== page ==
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3 minute read

Lotus to create 250 jobs and launch new sports car series

Lotus is set to produce a new series of sports cars, with prototype production of the Lotus Type 131 to commence this year from its facility in Hethel, Norfolk.

The announcement comes as £100m is being invested into Hethel’s facilities, which will also see the previously announced relocation of two Lotus sub-assembly facilities into one efficient central operation in Norwich to support higher volumes.

In addition, 250 new employees will be recruited in engineering and manufacturing roles for both Lotus Cars and Lotus Engineering – which opens its Advanced Technology Centre in Warwick later this year.

Since current shareholders Geely and Etika took ownership of the company in September 2017, around 670 employees have joined the business.

Lotus is to produce a new series of sports cars in the UK and create 250 new jobs – part of the £100m investment it’s making at its Norfolk factory / Picture: Lotus


Lotus has also announced that three of its current sports cars – the Elise, Exige and Evora – will enter their final year of production in 2021. The Lotus Elise was first unveiled in 1995, followed by the Exige in 2000, and the Evora arriving in 2008.

Phil Popham, chief executive officer of Lotus Cars, said: “This year will be hugely significant for Lotus with new facilities coming on stream, a new sports car entering production and new levels of efficiency and quality that only a new car design and factory can deliver. Despite the continuing global challenges, Lotus has emerged from 2020 strong and on track in the delivery of our Vision80 business plan.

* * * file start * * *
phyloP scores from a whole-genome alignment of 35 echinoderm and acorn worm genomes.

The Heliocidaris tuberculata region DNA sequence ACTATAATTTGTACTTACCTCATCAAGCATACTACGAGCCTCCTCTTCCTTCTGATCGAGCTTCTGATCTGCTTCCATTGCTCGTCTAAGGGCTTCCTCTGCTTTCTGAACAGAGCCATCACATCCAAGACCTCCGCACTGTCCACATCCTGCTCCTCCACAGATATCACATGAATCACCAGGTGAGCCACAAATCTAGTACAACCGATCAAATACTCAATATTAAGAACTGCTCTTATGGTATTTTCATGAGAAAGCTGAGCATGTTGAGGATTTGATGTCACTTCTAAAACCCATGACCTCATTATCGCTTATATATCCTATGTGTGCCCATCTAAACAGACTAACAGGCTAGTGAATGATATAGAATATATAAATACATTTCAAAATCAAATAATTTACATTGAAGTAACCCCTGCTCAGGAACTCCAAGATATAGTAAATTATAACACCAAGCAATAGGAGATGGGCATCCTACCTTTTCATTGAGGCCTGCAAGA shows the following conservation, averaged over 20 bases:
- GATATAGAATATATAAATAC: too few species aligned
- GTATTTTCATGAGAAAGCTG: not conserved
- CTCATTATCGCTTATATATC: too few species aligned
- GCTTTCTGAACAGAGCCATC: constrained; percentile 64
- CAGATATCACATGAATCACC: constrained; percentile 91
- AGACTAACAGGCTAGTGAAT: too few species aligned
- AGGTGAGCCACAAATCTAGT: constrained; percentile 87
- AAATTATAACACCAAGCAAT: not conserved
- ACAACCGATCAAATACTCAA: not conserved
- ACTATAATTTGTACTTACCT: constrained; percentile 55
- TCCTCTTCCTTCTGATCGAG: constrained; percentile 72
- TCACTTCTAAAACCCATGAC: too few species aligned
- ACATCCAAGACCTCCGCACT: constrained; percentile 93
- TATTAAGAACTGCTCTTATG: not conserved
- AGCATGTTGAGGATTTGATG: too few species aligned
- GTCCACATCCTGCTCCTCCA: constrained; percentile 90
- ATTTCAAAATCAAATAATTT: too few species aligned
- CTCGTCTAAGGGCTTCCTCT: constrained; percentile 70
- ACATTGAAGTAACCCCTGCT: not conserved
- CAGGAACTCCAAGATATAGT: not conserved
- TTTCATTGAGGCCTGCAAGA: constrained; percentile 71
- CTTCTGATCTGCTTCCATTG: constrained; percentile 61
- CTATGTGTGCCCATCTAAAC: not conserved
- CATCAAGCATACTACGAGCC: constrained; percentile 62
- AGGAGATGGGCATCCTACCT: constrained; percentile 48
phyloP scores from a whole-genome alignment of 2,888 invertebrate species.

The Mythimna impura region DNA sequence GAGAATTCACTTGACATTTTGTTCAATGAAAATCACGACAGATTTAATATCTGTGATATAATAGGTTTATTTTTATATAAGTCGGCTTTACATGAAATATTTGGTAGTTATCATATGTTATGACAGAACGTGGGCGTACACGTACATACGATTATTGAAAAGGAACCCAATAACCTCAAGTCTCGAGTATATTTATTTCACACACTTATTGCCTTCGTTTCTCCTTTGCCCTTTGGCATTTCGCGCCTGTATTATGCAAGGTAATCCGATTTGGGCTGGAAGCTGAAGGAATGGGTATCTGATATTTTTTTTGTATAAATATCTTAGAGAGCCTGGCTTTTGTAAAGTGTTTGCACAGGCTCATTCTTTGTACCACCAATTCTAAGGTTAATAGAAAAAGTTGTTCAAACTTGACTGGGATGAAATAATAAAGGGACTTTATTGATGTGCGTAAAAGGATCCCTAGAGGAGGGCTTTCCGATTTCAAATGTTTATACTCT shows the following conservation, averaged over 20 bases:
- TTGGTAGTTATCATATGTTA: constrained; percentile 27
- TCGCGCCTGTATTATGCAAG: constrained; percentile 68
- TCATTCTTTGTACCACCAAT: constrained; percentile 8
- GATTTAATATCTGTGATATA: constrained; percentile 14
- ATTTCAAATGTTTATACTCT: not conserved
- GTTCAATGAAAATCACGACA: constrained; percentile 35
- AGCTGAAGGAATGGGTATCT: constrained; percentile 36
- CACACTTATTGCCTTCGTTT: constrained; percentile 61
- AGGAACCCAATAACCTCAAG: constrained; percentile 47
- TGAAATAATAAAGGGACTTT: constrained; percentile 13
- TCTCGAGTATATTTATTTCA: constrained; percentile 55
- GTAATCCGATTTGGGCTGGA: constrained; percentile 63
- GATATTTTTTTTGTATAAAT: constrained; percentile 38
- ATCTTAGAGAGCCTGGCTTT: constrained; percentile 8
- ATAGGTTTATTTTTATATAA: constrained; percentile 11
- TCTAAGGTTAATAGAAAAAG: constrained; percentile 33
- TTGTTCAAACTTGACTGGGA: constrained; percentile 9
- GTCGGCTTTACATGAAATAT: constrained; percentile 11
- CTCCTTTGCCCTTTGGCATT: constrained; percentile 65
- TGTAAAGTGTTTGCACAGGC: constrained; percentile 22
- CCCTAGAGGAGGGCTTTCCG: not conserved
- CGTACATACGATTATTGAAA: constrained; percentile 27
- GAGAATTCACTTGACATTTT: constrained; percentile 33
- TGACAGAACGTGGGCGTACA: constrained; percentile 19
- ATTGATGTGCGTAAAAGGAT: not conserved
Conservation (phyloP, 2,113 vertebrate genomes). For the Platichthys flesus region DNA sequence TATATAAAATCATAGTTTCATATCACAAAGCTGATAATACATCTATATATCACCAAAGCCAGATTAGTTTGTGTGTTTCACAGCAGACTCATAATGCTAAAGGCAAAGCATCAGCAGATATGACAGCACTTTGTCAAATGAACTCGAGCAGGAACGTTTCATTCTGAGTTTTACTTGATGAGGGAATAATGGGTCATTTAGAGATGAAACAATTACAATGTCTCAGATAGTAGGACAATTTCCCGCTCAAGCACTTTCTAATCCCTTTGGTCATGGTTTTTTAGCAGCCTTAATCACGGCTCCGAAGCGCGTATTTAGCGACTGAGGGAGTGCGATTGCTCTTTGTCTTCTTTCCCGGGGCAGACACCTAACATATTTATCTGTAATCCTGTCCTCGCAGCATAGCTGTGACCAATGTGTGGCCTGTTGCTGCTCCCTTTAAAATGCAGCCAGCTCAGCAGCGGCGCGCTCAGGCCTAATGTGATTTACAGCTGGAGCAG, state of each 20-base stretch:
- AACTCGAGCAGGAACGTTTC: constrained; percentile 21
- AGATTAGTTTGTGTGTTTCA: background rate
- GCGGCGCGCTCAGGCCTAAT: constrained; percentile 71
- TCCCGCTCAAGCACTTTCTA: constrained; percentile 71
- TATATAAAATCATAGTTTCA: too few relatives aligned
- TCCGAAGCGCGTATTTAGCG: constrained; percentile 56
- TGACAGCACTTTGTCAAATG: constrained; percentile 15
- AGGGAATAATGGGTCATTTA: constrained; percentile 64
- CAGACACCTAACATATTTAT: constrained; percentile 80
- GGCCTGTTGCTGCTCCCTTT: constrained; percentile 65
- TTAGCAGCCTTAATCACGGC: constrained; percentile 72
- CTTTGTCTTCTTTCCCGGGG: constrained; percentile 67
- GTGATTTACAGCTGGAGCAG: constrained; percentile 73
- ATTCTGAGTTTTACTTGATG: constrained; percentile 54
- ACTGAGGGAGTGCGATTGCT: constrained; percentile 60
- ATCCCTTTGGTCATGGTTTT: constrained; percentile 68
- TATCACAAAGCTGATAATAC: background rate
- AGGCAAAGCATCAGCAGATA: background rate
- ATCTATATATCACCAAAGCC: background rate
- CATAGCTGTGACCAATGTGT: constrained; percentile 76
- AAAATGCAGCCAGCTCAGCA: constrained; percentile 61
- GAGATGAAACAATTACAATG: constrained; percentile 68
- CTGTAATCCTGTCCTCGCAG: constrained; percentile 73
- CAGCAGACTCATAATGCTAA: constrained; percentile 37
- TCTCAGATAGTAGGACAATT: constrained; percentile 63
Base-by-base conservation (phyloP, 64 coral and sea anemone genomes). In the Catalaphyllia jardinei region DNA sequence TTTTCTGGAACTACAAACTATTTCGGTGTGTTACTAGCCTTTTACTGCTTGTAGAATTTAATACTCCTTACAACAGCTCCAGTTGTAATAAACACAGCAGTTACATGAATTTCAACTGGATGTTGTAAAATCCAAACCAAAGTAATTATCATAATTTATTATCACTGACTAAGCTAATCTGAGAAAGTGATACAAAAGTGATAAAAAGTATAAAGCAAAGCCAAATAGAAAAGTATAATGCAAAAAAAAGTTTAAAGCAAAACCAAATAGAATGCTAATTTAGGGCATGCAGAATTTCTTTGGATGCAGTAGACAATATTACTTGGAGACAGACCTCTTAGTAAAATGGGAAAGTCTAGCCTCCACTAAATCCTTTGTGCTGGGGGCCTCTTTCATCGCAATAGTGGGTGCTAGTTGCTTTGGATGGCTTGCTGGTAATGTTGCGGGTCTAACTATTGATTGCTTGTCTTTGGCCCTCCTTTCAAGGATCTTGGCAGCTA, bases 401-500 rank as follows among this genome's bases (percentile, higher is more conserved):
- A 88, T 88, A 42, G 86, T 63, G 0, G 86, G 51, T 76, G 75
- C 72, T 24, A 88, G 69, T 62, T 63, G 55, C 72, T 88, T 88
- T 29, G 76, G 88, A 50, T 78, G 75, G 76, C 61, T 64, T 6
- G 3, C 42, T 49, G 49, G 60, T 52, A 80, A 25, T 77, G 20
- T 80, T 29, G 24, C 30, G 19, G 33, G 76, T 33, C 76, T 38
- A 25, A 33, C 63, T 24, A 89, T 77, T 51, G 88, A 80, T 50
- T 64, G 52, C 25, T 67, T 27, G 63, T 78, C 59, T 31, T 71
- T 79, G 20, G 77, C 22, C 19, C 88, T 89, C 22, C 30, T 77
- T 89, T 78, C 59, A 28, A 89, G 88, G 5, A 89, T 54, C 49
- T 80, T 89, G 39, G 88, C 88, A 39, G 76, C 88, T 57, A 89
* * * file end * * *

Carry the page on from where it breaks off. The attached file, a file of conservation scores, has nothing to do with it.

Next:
“As our Vision80 strategy illustrates, Lotus is all about looking forward, and our future is full of continuous innovation. In 2021, however, we will be reflecting on the legacy of our current range, starting with the Elise, a sports car that genuinely revolutionised the automotive industry, not only because it is a legend-in-its-own-lifetime but also for its impact on car design and technology.”

Lotus Engineering will open its Advanced Technology Centre in Warwick later this year / Picture: Lotus


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Matt Windle, Lotus’ executive director for engineering, added: “Our renowned team of engineers, designers and technicians who are working on the new cars are acutely aware of the legacy from the Elise, Exige and Evora. Indeed, many were around when Elise was being developed. Members of our team, old and new, are now busy blending the learnings of the past with the innovations of today and tomorrow, to ensure our future cars truly move the game on but remain firmly committed to Lotus values.”

The Elise, Exige and Evora have contributed greatly to the Lotus business over the years, and by the time the last of these models leaves the assembly line, they will have sold a combined circa 55,000 units.

Alongside the new series of sports cars, Lotus will continue to produce its Evija electric hypercar.

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